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Holiday bonus for service providers?
December 17, 2007 12:24 PM   Subscribe

Do you give service-providers a special gift at Christmas? Does it matter if they're federal/state service providers (mail person, garbage guys) or people who work specifically for you or your company? Does it differ by country, city, or culture?

My partner and I engaged the services of a wonderful cleaning guy this fall- he comes in once a week for an hour to help us keep ahead of our messiness. It's great, we love him.

We weren't certain if it was customary to give him a special gift at Christmas, particularly since he comes in for an hour a week. We settled on giving him double what his usual hourly rate is along with a non-specific holiday greeting card expressing appreciation for his work and help this year, but we were wondering, what is normal/customary? Is double what we usually pay him per week low? High? Just right?

We also noticed that our garbage guys left everyone little photocopied "Merry Christmas!" notes this week. Was that a solicitation for a holiday gift? Should we give them something, and if so, how much? (If it matters, we're apartment dwellers and share our garbage can with 3 others).

We're curious about YOUR holiday service-provider gifts. We assume cash is the way to go, but do you give something other than cash? To whom do you give it?

Corporate service-providers, like: the cleaning person who cleans the floor of your building?

Federal/State/Municipal service-providers, like: your garbage guys. Your mail person. Your recycling guys.

Personal service-providers, like: your nanny. Your cleaners. The guy who washes your car. Your masseuse. Your manicurist. Your waxing esthetician.

Who do you make special holiday gifts to, how much, and what (if not cash)? Thanks in advance for satisfying our curiosity (and helping us figure out this dilemma).
posted by arnicae to Human Relations (20 answers total) 7 users marked this as a favorite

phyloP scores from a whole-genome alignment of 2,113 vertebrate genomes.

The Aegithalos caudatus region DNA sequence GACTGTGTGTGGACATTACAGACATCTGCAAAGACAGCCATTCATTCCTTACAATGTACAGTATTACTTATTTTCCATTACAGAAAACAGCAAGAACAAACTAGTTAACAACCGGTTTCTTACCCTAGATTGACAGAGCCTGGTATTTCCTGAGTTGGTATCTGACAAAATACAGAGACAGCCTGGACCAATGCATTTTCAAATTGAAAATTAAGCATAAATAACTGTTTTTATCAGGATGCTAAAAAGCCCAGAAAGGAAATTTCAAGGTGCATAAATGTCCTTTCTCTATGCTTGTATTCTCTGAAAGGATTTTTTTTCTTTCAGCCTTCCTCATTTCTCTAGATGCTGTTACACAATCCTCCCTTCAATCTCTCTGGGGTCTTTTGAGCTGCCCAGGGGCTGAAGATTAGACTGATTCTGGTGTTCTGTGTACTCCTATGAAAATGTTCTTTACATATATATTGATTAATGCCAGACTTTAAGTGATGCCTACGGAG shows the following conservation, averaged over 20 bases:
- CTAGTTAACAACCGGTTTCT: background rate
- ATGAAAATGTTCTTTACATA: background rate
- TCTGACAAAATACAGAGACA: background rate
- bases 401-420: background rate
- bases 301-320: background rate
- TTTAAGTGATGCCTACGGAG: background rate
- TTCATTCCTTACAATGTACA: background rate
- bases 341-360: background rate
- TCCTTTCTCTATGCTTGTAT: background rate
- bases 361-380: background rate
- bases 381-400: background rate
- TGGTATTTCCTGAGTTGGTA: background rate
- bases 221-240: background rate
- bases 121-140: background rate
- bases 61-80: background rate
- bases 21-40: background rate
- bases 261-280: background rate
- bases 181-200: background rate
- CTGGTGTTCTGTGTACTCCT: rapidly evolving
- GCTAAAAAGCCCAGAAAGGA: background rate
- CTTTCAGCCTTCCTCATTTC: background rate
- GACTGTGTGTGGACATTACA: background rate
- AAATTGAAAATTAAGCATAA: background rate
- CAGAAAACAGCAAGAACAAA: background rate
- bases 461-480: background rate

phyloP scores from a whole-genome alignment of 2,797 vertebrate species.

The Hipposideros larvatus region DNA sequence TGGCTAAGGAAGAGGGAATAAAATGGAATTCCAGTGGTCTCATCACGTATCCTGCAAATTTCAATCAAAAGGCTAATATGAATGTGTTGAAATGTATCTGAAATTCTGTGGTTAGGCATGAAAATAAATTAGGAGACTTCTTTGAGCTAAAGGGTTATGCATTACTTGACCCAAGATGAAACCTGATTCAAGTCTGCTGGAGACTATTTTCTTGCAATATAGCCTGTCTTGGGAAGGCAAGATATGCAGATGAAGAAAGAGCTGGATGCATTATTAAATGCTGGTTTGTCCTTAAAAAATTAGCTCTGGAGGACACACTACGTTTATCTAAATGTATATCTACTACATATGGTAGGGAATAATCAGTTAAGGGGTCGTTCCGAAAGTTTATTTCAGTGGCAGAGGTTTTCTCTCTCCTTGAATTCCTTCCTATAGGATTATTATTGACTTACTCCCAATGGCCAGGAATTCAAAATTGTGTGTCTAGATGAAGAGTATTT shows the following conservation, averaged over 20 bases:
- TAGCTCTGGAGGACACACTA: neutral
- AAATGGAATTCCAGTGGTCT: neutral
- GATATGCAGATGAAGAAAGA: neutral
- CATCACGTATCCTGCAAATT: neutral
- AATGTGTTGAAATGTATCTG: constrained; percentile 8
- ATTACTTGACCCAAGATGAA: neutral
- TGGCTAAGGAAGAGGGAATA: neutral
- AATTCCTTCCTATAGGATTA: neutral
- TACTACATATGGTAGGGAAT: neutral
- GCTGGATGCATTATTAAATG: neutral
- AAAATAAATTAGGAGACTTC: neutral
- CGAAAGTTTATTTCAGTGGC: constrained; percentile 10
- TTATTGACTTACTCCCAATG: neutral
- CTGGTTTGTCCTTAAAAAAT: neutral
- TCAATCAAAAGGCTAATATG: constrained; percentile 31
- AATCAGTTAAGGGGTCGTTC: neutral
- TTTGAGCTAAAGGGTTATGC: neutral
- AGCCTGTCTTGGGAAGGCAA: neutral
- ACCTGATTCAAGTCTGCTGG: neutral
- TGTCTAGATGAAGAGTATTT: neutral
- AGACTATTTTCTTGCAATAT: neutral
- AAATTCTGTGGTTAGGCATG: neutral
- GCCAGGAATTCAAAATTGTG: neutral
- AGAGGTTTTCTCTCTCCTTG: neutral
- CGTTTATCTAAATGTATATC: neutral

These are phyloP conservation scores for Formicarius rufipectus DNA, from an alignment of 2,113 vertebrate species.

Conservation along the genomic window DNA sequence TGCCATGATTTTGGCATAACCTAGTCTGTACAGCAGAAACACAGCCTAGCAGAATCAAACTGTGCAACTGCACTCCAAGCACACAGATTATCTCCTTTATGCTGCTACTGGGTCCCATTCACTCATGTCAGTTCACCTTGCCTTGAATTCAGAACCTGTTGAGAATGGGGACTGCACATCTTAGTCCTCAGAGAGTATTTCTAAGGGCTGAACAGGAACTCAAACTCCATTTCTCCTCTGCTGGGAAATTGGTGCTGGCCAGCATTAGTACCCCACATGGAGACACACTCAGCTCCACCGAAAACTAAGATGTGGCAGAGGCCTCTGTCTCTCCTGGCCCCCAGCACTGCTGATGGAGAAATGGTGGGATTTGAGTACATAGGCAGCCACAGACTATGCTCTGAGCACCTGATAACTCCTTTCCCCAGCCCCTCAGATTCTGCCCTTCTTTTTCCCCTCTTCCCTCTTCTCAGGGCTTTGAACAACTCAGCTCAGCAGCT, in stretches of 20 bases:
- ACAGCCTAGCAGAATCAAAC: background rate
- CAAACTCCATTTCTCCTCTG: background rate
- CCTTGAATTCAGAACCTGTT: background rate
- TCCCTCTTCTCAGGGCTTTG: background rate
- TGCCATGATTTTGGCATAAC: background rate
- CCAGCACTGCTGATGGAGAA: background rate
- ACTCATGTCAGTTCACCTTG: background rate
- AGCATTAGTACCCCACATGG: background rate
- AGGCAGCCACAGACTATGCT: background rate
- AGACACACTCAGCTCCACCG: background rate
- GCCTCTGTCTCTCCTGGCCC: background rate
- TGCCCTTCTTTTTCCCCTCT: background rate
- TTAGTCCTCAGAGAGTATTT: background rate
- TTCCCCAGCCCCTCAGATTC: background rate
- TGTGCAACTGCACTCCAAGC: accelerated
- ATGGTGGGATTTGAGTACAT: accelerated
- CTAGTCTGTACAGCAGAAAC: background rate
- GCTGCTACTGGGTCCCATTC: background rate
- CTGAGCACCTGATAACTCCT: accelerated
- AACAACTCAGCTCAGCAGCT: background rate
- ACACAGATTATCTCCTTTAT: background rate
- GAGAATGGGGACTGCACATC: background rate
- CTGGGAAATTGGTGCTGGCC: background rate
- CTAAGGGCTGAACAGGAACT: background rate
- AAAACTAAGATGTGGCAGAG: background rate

House cleaning lady - yes
Sanitation crew - yes
Recycling crew - yes
Mailman - yes
Paper carrier - yes
corporate cleaners - no, but I assume the corp. provides a tip
posted by caddis at 12:29 PM on December 17, 2007


I've been wondering about this too.

How do give anything to the garbage man? Do you have to wait for them to arrive? Is there a main address or something?

How do you make sure the tip for the mailman reaches your mail person and not a "floater?"
posted by answergrape at 12:34 PM on December 17, 2007


I give $40-$50 to the garbage collectors to divide among the truck; they are pretty much always the same guys (and one gal) and give great service for a (literally) shitty job. Don't give anything to the mail carrier- I'm not sure they're allowed to accept it. Anyone know? I give the folks in the office/maintenance staff at the ice rink where I teach a big box of candy to share (and yes, they all like candy so this works). I cut my own hair, mow my own lawn, clean my own house, do my own nails, my husband rubs my back. Gosh-- maybe I'll give myself fifty bucks!

From the other side, I teach private skating lessons essentially to rich kids. I've gotten everything from handdrawn cards from the kids to $50 tips to cashmere scarves, expensive candy, gift cards for anything from $5 to $50 value, homemade/handcooked items. I have never been offended by any gift, or by the lack of a gift. My favorite gifts are the handmade cards from the kids, and yes I like cash. I am somewhat uncomfortable with the really expensive items (cashmere scarf, $50 Nordstrom gift card from the same person. Can't even imagine what they must have gotten for the au pair.)
posted by nax at 12:37 PM on December 17, 2007


Answergrape, I feel the same way. Should I stick a brightly colored envelope to the recycling can?
posted by arnicae at 12:38 PM on December 17, 2007


The NY Times addressed this today. They were vague, but did confirm that the postal carrier is not allowed to accept cash; gift cards are fine.
posted by snickerdoodle at 12:43 PM on December 17, 2007


I don't give any christmas presents to anyone (including friends and family). This may not be that helpful, but I figured I'd put the data point out there.
posted by pombe at 12:44 PM on December 17, 2007


As I understand it, the mail carriers aren't allowed to accept anything.

I always give the lady who cleans my house an extra check at the holidays. I've known her since I was 12 years old (I'm 32 now) and I can't imagine not doing something for her anyhow. We tip our paper carriers (they're a family). I feel like I should do something for the UPS dude because we got married and got amazon prime this year, but I don't know if UPS lets them accept anything.
posted by wildeepdotorg at 12:45 PM on December 17, 2007


I give our cleaning lady one times salary.

I would love to give something to our postal guy and garbage guys, but am waiting for this thread to tell me how to accomplish that -- the garbage guys come before we get up!!
posted by dpx.mfx at 12:47 PM on December 17, 2007


I did some research last year (can't find the USPS link, now) that said you can give your letter carrier non-cash gifts under $20. I gave mine nice wool socks last year. He's been really helpful and winter is cold for walkers... And to hijack: I would love some feedback on what to give our cleaning crew. It's a cleaning company (like Merry Maids), it's usually the same 2-4 people, but not always, and they come once a month. Ideas?